A recent BBC documentary has described how the local church of St James and Emmanuel in Didsbury, UK strove to become more inclusive of the LGBT+ community following the death of Lizzie Lowe, a teenager who died by suicide when she feared she would not be accepted for being gay.
Rector of Lizzie’s local church, Nick Bundock, said the new policy would welcome everyone regardless of their sexuality, race or gender. At first, Bundock was worried about addressing LGBT+ issues: “I felt, wrongly, it was better not to stir up a hornet’s nest about sexuality. If we don’t talk about it, people can have their progressive or traditional views and that’s fine and we won’t do anything to upset the apple cart, we won’t talk about it.
“I used to be someone who held a traditional view. I understand what we’re doing is in one sense a departure from what we’ve been doing previously…but you’ve got to remember we lost a 14-year-old girl to suicide. It doesn’t get more serious than that and that puts everything into perspective.”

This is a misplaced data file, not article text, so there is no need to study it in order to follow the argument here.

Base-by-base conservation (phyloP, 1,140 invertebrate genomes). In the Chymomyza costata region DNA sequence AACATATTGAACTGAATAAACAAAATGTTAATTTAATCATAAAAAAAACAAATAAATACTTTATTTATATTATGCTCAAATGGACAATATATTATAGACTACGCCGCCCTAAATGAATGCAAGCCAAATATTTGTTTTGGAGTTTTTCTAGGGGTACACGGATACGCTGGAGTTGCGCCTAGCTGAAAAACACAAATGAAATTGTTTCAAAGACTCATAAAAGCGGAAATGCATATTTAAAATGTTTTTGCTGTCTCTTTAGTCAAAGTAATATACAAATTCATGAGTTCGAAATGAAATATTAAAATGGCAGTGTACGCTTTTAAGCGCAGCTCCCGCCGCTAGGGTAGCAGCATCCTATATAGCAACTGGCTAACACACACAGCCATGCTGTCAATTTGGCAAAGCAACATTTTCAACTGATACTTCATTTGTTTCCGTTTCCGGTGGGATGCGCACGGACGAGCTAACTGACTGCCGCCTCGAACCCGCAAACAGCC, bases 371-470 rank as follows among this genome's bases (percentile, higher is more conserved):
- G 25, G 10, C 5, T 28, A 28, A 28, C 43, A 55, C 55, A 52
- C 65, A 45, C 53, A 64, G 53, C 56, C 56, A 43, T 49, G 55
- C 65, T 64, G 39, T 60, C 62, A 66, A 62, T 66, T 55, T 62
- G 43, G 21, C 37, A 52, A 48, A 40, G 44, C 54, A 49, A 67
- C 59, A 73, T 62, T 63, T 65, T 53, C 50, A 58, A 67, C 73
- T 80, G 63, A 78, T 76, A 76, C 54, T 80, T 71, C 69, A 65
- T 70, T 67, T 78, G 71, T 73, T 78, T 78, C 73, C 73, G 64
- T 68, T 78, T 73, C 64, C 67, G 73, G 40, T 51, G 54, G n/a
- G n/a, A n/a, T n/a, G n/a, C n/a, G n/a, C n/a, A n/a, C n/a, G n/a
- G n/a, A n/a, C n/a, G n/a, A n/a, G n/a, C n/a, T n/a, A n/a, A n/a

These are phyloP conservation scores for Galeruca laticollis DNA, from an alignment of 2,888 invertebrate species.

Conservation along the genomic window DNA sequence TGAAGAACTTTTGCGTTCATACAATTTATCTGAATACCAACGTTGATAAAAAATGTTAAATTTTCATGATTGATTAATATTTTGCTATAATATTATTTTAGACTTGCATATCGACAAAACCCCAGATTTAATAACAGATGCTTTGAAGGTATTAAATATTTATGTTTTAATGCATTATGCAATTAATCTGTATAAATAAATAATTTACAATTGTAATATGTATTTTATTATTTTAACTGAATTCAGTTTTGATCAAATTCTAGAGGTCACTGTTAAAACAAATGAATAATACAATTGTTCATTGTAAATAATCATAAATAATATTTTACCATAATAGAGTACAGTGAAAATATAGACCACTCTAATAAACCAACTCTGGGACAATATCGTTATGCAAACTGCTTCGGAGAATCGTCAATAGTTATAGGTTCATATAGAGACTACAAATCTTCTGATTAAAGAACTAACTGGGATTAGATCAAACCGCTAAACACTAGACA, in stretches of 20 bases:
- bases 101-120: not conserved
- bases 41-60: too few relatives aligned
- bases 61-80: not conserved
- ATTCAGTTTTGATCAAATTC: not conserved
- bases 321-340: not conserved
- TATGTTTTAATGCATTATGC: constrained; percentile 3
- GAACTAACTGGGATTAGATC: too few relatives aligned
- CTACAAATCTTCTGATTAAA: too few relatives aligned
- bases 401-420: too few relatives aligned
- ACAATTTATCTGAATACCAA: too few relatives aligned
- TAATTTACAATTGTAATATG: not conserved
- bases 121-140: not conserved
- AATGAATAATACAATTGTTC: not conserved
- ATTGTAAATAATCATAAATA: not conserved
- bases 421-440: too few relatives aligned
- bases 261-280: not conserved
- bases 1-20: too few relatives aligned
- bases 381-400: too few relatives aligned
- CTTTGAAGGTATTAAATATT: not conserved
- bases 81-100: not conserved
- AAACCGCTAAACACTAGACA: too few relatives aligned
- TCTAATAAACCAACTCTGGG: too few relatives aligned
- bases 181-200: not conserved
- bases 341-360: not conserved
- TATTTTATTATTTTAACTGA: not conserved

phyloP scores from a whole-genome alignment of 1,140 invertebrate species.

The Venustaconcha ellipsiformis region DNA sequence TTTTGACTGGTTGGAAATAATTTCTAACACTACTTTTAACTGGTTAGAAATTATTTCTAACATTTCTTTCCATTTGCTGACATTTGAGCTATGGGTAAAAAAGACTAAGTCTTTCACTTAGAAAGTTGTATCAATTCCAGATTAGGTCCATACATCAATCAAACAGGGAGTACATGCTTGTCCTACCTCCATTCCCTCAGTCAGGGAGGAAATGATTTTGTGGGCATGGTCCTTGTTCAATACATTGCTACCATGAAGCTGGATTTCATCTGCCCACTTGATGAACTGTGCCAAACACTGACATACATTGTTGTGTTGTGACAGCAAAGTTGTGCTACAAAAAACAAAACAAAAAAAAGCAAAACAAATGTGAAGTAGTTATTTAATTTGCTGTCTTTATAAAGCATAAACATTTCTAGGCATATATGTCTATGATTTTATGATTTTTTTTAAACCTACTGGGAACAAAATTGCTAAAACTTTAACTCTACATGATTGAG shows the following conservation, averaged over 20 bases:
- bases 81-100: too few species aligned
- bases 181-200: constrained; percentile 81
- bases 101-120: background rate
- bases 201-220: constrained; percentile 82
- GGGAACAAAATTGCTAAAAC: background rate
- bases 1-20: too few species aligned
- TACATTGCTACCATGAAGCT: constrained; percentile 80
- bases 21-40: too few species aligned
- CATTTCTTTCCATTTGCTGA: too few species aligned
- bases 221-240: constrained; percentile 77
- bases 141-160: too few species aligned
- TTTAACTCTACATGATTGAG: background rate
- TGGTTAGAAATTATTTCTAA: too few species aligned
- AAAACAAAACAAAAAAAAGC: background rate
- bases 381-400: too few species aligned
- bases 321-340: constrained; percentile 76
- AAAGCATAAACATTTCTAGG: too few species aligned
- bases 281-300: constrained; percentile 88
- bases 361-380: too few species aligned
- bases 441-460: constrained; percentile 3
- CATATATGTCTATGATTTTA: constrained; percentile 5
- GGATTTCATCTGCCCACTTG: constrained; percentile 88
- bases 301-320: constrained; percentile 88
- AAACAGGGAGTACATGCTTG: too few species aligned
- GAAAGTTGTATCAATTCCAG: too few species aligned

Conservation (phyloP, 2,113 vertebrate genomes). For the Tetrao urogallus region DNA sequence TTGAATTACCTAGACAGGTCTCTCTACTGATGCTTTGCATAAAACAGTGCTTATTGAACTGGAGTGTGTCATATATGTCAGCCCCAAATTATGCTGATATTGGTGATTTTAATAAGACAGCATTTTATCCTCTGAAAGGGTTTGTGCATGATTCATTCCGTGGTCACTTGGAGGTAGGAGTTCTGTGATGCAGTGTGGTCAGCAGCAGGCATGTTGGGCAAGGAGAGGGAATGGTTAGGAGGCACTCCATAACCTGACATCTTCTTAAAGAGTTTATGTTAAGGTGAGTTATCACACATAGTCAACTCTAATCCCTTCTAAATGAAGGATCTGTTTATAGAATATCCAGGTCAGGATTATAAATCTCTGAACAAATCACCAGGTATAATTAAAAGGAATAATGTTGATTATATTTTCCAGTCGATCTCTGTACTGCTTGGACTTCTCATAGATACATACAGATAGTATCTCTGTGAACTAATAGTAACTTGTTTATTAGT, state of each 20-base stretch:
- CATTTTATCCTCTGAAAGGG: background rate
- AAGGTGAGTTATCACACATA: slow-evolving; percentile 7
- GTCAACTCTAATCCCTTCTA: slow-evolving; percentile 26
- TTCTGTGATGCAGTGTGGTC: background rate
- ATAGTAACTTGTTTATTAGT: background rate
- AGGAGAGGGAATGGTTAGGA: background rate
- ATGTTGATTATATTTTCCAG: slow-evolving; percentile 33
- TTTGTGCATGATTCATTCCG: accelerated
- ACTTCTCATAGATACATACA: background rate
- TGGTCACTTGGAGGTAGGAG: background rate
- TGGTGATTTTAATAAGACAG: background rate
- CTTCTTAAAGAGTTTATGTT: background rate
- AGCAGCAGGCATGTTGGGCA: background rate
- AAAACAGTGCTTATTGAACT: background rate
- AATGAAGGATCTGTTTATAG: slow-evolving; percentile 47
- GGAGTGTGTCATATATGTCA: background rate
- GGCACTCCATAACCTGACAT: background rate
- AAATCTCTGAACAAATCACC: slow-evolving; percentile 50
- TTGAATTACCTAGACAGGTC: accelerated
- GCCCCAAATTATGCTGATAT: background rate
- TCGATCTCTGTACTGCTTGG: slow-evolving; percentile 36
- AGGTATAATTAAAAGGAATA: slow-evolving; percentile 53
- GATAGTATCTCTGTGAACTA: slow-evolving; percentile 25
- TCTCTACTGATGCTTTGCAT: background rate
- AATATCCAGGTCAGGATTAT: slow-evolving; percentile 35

Even though the move angered some parishioners, with a minority of the congregation leaving in protest, and some of the church leaders being sent threatening messages saying they would “go to hell”, the church has persisted, even going so far as to hold a Gay Pride event on its grounds.
Lizzie passed away when the fears her church would not accept her sexuality became too great. Her father Kevin said during the documentary: “I can’t imagine the pain and anguish that Lizzie was going through. And it pains us to know she was going through that alone. Lizzie’s sexuality wouldn’t have changed anything about the way we feel about Liz.”
He continued: “We need to have these discussions to bring these things out in the open and talk about it freely and openly. It’s about accepting people for who they are, not who we want them to be.”
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